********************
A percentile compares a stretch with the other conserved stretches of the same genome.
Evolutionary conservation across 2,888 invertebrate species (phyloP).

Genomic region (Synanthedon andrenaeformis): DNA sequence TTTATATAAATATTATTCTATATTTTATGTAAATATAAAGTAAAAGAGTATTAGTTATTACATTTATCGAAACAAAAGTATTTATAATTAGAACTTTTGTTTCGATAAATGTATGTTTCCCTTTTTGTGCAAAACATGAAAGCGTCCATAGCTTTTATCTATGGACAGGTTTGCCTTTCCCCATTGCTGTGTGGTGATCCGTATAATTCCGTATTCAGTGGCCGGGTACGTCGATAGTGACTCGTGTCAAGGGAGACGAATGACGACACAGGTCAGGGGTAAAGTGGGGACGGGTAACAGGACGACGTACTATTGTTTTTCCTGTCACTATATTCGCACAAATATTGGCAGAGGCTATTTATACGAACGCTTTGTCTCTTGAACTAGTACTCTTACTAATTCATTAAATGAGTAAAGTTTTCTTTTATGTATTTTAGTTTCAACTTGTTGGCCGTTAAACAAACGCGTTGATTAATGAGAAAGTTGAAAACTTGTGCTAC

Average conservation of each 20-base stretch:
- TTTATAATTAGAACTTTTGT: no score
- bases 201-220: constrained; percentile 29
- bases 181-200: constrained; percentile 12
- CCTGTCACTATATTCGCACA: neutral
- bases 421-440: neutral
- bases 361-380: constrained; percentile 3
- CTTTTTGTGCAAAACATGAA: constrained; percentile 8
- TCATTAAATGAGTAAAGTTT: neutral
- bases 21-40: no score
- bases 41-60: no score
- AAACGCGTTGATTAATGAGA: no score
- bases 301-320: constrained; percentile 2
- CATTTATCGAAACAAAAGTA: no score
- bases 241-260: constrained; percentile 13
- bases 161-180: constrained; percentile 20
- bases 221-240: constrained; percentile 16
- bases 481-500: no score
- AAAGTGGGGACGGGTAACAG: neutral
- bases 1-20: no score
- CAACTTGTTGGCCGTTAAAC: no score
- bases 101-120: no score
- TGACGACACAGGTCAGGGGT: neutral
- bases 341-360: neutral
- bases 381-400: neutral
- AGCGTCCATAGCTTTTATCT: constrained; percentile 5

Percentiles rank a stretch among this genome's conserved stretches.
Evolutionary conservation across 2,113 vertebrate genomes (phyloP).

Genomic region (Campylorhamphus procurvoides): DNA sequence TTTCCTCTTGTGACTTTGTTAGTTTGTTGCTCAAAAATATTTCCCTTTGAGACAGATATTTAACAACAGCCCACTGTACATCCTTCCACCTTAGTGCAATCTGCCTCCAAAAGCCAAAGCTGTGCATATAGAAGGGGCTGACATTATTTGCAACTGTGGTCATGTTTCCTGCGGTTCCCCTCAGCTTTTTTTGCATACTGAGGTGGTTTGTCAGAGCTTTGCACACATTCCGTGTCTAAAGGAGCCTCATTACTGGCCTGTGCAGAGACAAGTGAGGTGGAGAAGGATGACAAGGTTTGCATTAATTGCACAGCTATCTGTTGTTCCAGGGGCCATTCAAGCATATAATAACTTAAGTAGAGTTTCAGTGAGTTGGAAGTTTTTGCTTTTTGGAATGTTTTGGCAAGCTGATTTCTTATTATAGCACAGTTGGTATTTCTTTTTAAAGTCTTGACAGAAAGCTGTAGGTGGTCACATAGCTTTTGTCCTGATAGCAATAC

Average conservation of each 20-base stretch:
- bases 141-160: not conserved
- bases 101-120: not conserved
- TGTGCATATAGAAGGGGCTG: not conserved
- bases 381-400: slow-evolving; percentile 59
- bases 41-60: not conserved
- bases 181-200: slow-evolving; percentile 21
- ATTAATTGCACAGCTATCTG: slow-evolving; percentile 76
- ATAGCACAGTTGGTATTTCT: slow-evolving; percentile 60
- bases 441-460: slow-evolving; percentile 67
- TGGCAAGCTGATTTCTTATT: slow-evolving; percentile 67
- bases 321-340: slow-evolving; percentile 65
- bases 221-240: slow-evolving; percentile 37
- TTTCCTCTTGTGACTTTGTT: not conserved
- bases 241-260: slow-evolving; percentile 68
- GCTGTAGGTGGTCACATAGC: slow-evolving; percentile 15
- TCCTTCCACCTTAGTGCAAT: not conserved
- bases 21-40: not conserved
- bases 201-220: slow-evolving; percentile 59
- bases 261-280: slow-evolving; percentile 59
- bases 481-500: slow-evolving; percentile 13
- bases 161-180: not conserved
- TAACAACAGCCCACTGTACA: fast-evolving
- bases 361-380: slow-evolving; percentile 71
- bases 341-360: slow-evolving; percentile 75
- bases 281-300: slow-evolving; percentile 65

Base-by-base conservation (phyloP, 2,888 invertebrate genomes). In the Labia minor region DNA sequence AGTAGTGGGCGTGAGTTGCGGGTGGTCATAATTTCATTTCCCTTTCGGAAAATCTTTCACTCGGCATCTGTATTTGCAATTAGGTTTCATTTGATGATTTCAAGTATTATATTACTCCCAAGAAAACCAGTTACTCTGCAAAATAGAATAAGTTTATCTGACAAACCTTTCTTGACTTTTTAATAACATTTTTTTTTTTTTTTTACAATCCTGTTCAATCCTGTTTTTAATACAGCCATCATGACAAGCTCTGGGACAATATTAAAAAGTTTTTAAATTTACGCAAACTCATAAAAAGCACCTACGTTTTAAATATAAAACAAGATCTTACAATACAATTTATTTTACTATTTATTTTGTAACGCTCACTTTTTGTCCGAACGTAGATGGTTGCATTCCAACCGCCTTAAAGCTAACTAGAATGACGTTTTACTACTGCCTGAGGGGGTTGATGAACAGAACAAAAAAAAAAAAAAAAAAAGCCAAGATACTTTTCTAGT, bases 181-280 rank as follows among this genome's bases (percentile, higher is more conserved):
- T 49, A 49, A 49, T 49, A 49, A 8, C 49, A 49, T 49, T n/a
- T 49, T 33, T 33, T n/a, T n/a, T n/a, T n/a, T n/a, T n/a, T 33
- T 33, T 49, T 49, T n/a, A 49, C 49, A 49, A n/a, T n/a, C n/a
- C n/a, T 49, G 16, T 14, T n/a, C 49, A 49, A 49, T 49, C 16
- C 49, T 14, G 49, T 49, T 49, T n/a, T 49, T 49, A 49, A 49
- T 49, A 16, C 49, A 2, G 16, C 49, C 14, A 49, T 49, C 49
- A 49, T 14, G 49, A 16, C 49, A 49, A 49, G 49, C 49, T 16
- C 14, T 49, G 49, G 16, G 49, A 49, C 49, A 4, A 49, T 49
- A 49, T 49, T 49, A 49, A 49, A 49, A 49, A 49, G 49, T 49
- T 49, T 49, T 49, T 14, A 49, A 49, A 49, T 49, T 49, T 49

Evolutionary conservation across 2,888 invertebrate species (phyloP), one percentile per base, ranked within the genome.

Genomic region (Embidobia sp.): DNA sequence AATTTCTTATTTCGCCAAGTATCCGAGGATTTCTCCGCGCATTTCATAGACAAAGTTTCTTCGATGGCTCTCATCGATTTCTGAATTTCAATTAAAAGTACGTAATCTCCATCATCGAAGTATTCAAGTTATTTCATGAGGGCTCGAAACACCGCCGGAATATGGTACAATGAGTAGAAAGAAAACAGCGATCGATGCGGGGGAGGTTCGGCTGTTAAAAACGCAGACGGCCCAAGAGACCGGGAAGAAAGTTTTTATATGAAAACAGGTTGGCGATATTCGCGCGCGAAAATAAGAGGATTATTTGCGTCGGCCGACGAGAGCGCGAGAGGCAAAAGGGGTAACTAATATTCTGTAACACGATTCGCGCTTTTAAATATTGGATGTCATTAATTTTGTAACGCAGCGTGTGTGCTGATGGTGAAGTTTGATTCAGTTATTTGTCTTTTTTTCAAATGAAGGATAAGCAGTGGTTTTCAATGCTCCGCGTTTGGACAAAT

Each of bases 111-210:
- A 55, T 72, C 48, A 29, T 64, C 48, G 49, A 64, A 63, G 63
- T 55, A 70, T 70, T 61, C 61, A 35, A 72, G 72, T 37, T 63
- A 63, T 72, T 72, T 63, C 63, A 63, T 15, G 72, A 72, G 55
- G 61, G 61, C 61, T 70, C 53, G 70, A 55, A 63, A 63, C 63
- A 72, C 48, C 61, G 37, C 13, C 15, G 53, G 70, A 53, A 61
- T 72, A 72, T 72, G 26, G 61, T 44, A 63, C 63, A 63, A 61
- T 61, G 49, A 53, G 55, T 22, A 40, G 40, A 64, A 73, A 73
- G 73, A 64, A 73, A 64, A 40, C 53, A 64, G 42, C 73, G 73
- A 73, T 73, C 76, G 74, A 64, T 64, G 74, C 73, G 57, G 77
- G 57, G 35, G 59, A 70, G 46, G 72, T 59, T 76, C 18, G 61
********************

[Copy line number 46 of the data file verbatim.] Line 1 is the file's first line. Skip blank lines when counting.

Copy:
- TTTCCTCTTGTGACTTTGTT: not conserved